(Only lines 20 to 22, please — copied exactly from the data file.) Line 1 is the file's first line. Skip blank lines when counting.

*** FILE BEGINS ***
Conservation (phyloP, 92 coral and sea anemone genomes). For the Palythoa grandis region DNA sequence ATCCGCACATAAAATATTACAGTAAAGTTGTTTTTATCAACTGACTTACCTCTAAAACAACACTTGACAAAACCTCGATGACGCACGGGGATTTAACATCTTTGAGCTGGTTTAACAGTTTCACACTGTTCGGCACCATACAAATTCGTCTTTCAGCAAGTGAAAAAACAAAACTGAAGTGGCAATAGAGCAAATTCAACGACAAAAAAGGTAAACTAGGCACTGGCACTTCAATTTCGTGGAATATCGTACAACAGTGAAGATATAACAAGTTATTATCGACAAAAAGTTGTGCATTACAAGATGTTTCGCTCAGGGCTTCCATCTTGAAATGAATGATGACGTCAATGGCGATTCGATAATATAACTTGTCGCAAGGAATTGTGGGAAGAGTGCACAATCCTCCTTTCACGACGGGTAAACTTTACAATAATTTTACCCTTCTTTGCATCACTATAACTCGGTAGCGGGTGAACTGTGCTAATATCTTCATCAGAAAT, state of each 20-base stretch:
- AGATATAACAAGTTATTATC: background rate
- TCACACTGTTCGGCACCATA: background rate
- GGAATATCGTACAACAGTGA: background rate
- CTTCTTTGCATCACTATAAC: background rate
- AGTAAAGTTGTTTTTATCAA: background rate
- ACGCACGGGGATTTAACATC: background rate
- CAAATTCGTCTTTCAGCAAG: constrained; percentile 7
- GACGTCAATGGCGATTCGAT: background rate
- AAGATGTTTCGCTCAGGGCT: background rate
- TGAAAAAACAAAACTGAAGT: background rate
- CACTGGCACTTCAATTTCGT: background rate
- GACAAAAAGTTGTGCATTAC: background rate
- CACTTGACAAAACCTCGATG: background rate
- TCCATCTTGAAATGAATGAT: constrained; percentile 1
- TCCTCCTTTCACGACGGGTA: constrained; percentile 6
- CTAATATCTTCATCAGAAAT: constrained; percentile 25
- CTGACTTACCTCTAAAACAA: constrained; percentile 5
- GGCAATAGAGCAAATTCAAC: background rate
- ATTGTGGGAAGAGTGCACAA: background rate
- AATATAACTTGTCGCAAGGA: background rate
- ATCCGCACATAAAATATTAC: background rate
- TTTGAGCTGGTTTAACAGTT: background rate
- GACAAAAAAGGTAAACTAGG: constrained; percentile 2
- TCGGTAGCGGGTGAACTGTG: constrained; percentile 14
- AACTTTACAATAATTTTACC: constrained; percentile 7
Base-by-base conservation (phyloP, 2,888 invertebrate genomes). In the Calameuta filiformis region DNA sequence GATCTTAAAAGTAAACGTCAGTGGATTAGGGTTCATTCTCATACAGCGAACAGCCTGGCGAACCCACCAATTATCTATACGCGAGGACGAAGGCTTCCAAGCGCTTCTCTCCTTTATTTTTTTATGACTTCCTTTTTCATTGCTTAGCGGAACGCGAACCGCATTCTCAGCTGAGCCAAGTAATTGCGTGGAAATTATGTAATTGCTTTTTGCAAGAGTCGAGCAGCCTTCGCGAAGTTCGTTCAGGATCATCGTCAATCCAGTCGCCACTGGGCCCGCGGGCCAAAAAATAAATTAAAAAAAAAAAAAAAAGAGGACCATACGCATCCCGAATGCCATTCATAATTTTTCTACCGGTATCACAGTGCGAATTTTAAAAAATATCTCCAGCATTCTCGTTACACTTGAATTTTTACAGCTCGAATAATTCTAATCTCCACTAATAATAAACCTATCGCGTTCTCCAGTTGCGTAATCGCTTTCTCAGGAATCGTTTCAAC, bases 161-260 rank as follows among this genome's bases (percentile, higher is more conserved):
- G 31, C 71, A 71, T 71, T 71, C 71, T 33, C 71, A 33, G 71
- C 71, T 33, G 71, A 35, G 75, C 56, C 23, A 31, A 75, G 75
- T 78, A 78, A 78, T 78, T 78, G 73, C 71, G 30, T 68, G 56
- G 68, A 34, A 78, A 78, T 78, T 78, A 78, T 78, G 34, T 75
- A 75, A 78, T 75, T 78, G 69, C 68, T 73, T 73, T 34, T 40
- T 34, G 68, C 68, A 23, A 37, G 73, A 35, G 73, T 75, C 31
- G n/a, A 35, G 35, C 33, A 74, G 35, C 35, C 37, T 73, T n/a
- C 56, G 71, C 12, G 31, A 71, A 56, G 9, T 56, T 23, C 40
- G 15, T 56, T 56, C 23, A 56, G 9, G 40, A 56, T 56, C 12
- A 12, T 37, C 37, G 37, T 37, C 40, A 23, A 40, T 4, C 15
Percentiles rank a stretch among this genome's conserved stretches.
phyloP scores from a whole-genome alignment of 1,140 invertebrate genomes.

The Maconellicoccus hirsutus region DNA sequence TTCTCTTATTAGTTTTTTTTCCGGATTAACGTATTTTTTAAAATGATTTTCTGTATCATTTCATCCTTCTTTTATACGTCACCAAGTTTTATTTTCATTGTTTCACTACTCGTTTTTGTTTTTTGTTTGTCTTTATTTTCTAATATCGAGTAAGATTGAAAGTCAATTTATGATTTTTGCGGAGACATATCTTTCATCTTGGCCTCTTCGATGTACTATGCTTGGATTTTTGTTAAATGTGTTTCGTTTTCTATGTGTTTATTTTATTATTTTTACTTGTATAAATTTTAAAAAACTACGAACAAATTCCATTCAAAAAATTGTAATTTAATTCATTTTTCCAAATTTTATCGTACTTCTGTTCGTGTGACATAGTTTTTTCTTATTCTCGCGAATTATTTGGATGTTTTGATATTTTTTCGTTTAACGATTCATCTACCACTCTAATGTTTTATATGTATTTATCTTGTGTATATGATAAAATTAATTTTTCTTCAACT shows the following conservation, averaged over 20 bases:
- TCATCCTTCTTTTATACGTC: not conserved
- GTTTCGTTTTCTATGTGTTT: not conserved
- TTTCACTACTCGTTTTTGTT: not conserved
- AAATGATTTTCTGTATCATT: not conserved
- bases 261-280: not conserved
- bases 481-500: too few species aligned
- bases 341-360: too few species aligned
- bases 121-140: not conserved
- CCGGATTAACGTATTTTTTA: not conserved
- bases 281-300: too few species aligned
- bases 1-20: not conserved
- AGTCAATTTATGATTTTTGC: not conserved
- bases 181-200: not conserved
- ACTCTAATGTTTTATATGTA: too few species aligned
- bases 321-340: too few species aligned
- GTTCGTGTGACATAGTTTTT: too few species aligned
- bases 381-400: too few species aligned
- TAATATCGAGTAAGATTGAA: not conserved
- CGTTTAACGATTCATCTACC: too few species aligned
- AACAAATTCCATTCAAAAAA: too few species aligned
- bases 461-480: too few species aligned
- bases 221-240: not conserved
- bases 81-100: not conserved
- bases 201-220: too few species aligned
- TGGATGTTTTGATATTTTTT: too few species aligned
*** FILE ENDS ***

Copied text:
- ATTGTGGGAAGAGTGCACAA: background rate
- AATATAACTTGTCGCAAGGA: background rate
- ATCCGCACATAAAATATTAC: background rate